2016 was a significant moment in Black history worldwide. In July 2016, Black Lives Matter—Toronto, while leading the Pride Parade, became the first to stop one of the world’s largest pride parades dead in its tracks. The first chapter of Black Lives Matter - Canada executed a sit in at the parade, refusing to move until the Pride organization acquiesced to demands for adequate funding for Black Queer programs, to end police participation in Pride, and to refuse pinkwashing by the police. Although Pride has radically political Black roots, from the Stonewall Riots to AIDS Action Now! struggles, it had become an increasingly hostile space for Black queer trans individuals. The action was successful--dollars for Black programming were increased, and police were no longer disinvited to the parade.
The action put Black Lives Matter—Toronto organizers at risk. From the moment of the sit-in and the months following, Black activists were met with violence from people who did not understand the action that the group took. Nonetheless, it became a defining moment for scrutinizing police presence across cultural events, challenging mainstream notions of public safety, and putting abolition into practice, by reducing the scope of police. After this moment, Pride stoppages spread across Canada. Black Lives Matter Vancouver protested soon after along with Ottawa in 2017. Halifax police bowed out in response to BLM-TO’s action, and protests continued through the United States (Washington, New York City, etc.), and eventually picked up global momentum (Brazil, New Zealand, etc.).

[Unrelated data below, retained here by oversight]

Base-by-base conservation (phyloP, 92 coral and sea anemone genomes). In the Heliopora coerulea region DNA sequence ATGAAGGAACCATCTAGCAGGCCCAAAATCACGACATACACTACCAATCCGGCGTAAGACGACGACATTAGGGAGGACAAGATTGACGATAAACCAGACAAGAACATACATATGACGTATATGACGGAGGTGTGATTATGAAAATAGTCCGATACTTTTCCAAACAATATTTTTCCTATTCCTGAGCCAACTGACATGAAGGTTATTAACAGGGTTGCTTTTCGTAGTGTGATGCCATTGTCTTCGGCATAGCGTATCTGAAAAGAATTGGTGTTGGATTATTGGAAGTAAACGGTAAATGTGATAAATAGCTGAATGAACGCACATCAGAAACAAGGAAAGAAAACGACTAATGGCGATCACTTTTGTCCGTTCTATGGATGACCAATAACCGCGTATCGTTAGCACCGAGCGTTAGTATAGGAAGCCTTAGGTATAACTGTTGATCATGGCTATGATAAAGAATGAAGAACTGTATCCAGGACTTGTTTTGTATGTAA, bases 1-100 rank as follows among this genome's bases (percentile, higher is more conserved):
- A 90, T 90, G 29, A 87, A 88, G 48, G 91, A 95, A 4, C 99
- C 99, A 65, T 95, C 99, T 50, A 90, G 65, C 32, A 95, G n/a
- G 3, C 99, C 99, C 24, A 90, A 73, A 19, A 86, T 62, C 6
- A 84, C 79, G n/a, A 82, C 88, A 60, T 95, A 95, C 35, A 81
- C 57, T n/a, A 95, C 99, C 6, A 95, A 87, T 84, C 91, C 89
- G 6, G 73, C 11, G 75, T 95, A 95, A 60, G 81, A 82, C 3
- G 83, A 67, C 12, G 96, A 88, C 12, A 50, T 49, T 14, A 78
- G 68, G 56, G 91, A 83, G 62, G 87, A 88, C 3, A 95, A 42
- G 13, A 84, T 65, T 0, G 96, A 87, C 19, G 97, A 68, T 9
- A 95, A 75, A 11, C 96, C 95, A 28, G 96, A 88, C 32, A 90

Demanding that police be removed from Pride is a strategy towards abolitionist futures. At the time, Black Lives Matter—Toronto asked people to deconstruct their understanding of safety, and look at safety from the perspective of people who are most at risk. The stoppage sparked a broader trend, showing us that police presence is not a given, and that they aren’t invincible. Since then, the creation of alternative community festivals like Queer Liberation March New York or Bricks and Glitter in Toronto, have proven that in spite of consistent overpolicing of our communities, Black queer and trans people are always creating new geographic landscapes for celebration and joy.